• Technology – some love it, some abhor it. Despite your feelings toward technology and social media tools, if you aren’t active and up to date on the trends and tools, you will be left behind. It is clear that the social media world is not a fad. It is not going away. It is increasingly becoming an integral role in successful businesses. Without this medium for marketing, listening, and responding to your customers/ community, you will eventually be so far behind the curve you will become obsolete and the potential to harness this avenue for customer/community interaction will likely be unavailable or unattainable.

Here is an infographic by Mediabistro.com about social media statistics:

This infographic is courtesy of mediabistro.com

This infographic is courtesy of mediabistro.com

Why I Love Mobile Coupons

mobile_couponsEveryone loves to save a buck, especially when little effort is involved. When I discovered the Kroger app on my phone for my local grocery store (Smith’s) I was hooked. I would scroll through the app, find the products I normally buy or think I might buy and add them to my card. At checkout they are automatically applied – almost no thought involved and on average I would save $5-10. Not bad.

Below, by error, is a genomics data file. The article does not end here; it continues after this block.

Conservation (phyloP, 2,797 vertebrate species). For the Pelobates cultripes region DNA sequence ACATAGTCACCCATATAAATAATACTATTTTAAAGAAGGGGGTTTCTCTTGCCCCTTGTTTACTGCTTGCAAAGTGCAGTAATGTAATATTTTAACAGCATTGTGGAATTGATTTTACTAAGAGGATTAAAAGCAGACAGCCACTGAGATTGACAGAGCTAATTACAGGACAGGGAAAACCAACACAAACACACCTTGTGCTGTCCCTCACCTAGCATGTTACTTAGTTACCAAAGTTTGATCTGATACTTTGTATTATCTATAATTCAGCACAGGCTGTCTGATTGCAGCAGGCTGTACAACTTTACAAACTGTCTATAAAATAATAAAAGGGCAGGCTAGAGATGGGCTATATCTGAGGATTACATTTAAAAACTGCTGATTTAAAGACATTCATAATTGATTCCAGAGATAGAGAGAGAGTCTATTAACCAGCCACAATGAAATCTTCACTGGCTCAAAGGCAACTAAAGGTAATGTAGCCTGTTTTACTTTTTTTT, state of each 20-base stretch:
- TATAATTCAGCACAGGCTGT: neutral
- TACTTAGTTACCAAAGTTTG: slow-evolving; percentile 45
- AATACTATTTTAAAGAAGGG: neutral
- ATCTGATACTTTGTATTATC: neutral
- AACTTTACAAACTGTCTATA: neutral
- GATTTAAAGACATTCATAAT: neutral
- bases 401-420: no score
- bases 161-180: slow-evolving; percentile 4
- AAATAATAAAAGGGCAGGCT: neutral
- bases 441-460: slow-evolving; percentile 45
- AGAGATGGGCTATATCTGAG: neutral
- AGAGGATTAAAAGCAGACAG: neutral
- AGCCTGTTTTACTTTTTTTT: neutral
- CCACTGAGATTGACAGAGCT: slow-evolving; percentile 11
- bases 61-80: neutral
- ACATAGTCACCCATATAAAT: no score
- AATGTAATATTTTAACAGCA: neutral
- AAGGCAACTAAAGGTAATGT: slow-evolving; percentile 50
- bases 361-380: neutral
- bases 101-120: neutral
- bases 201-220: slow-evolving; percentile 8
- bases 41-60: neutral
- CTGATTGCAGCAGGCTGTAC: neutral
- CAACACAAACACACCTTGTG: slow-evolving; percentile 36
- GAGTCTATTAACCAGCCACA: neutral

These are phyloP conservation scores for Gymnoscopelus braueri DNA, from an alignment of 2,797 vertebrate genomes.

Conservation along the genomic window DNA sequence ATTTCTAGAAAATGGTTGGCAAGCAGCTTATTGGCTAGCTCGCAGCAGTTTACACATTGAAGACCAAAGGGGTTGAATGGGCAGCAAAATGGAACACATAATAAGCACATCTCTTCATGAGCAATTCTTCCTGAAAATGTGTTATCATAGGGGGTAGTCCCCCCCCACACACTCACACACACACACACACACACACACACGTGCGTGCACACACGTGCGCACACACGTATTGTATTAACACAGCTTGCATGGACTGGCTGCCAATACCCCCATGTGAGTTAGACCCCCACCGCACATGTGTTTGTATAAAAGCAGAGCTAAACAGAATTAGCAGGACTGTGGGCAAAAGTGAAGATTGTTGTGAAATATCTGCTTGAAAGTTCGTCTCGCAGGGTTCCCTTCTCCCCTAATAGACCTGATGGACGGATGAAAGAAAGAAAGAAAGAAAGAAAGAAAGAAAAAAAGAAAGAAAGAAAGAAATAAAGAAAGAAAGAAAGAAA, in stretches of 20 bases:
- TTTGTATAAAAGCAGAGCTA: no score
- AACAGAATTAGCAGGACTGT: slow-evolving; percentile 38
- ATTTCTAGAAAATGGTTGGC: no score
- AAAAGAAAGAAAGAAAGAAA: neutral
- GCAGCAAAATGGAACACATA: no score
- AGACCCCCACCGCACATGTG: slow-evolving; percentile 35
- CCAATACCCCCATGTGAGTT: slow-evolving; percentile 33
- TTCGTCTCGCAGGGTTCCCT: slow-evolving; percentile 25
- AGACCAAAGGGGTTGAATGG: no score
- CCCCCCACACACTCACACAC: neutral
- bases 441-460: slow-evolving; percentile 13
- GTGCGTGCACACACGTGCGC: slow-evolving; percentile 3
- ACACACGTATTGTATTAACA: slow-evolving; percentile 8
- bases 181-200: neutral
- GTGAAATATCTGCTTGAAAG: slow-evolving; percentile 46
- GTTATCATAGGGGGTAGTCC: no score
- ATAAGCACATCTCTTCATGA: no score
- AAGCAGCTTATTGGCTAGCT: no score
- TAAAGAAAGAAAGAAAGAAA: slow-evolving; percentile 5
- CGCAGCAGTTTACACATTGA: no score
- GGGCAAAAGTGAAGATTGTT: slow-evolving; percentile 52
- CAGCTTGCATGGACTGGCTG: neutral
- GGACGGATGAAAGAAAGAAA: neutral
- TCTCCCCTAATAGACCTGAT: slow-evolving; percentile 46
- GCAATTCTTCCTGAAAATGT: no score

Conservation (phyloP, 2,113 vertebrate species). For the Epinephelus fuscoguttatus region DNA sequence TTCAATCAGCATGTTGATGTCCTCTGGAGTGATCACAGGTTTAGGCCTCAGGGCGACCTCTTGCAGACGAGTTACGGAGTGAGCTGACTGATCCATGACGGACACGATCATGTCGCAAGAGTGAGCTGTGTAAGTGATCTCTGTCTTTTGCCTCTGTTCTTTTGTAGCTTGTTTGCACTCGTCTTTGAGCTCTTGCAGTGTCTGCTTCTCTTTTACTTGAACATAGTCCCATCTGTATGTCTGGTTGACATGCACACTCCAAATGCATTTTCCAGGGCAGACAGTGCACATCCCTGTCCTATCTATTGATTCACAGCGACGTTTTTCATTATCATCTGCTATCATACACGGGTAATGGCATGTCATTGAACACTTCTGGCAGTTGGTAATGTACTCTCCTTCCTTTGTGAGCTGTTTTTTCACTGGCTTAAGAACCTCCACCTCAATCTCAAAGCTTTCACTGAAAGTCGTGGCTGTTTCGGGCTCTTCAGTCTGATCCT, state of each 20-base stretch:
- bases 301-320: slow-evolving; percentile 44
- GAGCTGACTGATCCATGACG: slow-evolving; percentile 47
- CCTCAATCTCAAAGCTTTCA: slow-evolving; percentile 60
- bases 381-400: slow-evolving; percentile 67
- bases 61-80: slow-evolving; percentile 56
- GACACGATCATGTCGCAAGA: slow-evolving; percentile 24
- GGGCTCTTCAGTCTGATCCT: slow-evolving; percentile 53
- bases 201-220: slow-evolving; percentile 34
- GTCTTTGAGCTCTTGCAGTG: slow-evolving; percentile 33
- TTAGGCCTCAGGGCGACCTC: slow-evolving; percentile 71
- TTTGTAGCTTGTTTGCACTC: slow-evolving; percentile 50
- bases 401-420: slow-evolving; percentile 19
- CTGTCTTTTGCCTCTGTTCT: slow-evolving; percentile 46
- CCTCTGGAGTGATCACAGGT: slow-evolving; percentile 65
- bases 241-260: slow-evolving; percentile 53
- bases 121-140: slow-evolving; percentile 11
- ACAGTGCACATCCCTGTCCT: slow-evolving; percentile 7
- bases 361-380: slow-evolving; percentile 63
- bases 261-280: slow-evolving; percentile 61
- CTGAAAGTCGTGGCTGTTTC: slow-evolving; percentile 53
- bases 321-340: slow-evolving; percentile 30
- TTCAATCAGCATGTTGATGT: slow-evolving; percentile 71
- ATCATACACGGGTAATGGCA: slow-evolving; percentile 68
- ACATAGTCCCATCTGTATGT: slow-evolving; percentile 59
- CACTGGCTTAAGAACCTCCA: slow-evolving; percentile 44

I started thinking that it would be great to save even more with other coupons, but to be honest I don’t have the time to cull the Sunday paper or online sights just to collect, print, organize, and then remember to bring the coupons with me. Not to mention, I don’t particularly want to print out coupons and then have to present them in store. It’s just too much effort and waste of a tree.

I would love a coupon App that carries the brand coupons and have the ability to add the ones I chose to my loyalty card (or cards). In the meantime I found a list of apps that come close:

These are the ones I have found, but not all Apps have availability in all areas (i.e. 8coupons is NYC only, but looking into other major markets).  If you know of any other Apps or sites that offer great mobile or electronic coupons I’d love to hear about them, feel free to share them below in the comments. Also, if you have any tips, feel free to share them also.

Here is a link to a story The New York Times wrote about some of the apps I listed above.

Book Critique: Rhoda Janzen’s “Mennonite in a Little Black Dress”